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Ohio OVI Laws

Ohio OVI Charges

Ohio law no longer uses the terms "DUI" and "DWI." Ohio's drinking and driving laws are collectively known as "Operating a Vehicle Under the Influence" (OVI). Drivers who violate the OVI statute face severe penalties.

Here's how the law works. If you are driving a motor vehicle (or street car/trackless trolley) and you are visibly intoxicated by alcohol or have a blood alcohol concentration (BAC) of 0.08 percent of higher, or have any amount of a controlled substance such as marijuana, cocaine, heroin, or methamphetamine present in your system, you are violating the law.

Typically, a police officer will put you through a series of field sobriety tests (FSTs) to determine if you are actually impaired. You don't need a BAC of 0.08 percent or above to be arrested for a OVI. Bad driving and/or poor performance on FSTs can be enough.

Legal Limit

A measurement of your BAC is the most common way a police officer can determine whether you're legally impaired.

  • 21 or Older: 0.08 percent
  • Commercial drivers: 0.04 percent
  • Under 21: 0.02 percent

Refusing the Chemical Test

If you have refused any chemical testing for an OVI in Ohio, your license will automatically be suspended, also known as an administrative license suspension. An ALS will occur if a driver refuses chemical testing of the blood, breath or urine. A person whose license has been suspended has 30 days to request a hearing to review the suspension. This suspension is different from a license suspension after an OVI conviction. An ALS is civil in nature and used only for chemical testing refusals, whereas a suspension upon an OVI conviction is a criminal penalty.

If you are convicted of an OVI, your license will be suspended for at least 90 days.

Remember, the higher your BAC, the more severe your penalties may be. Multiple convictions will also result in harsher sentences.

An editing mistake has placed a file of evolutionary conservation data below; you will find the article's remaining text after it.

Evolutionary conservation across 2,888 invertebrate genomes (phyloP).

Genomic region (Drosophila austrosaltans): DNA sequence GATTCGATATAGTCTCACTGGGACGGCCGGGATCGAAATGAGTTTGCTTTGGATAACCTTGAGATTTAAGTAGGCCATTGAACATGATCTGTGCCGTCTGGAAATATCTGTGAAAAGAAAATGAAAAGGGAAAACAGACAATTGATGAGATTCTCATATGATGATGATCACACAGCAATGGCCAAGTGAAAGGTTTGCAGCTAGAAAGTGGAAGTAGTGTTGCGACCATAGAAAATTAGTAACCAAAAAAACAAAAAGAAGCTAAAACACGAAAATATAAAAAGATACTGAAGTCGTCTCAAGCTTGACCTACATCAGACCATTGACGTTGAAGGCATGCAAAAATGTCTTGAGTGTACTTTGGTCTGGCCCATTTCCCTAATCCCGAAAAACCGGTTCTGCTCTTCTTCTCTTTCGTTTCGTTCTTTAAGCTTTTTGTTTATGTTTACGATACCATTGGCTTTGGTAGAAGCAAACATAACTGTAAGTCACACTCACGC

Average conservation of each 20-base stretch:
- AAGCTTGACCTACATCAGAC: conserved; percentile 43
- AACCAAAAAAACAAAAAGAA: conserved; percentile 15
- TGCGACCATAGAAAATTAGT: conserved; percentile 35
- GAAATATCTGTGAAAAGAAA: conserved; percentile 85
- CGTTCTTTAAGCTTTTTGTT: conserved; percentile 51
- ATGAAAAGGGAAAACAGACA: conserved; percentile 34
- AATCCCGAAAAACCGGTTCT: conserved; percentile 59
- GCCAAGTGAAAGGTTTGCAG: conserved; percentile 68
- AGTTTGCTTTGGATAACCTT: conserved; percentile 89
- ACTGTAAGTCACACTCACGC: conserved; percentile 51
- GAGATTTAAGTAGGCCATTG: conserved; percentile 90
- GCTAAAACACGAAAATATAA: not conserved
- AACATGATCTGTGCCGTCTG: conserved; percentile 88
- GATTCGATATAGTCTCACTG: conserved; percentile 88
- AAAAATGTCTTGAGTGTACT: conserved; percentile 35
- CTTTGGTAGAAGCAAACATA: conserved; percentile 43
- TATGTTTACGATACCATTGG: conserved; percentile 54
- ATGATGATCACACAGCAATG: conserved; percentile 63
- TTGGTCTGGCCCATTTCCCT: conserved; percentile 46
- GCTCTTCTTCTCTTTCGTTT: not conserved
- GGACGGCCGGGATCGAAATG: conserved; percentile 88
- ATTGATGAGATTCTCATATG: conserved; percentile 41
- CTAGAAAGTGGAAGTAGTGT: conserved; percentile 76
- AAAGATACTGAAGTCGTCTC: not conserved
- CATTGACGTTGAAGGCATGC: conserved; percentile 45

Here is a brief overview of Ohio's OVI law. For more information, see After a DUI, DUI Expungement, and DUI and Insurance.

Code Sections Ohio Revised Code Section 4511.19
BAC Limit

Over 21: 0.08 percent or higher, Under 21: 0.02 percent Commercial drivers : 0.04 percent or higher

What is Prohibited?

OVI: Operating a motor vehicle while visibly impaired by alcohol or drugs or have a blood alcohol concentration of 0.08 percent or more.

Typical OVI Penalties

  • Fines ranging from $375 to $20,000,
  • Jail or prison time from 3 days to 15 years,
  • Placement of an interlock device on the offender’s vehicle,
  • Drivers’ intervention program,
  • Yellow OVI Plates,
  • Alcohol monitoring system,
  • Alcohol and drug treatment programs,
  • Vehicle Immobilization or Forfeiture,
  • Driver’s license suspension or revocation, and/
  • Court costs and fees.

It's best to never drink or use drugs and drive. Select a designated driver ahead of time, who will stay sober. If you're impaired and don't have a designated driver, use a taxi, call a sober friend or family member, or use public transportation. If you do find yourself facing an OVI, you may wish to contact an Ohio criminal defense attorney for assistance.

You Don’t Have To Solve This on Your Own – Get a Lawyer’s Help

Meeting with a lawyer can help you understand your options and how to best protect your rights. Visit our attorney directory to find a lawyer near you who can help.

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Can I Solve This on My Own or Do I Need an Attorney?

  • Complex DUI situations usually require a lawyer
  • DUI defense attorneys can challenge Breathalyzer/Intoxilyzer or blood test results
  • A lawyer can seek to reduce or eliminate DUI penalties
  • A lawyer can help get your license back

Get tailored advice and ask your legal questions. Many attorneys offer free consultations.

 

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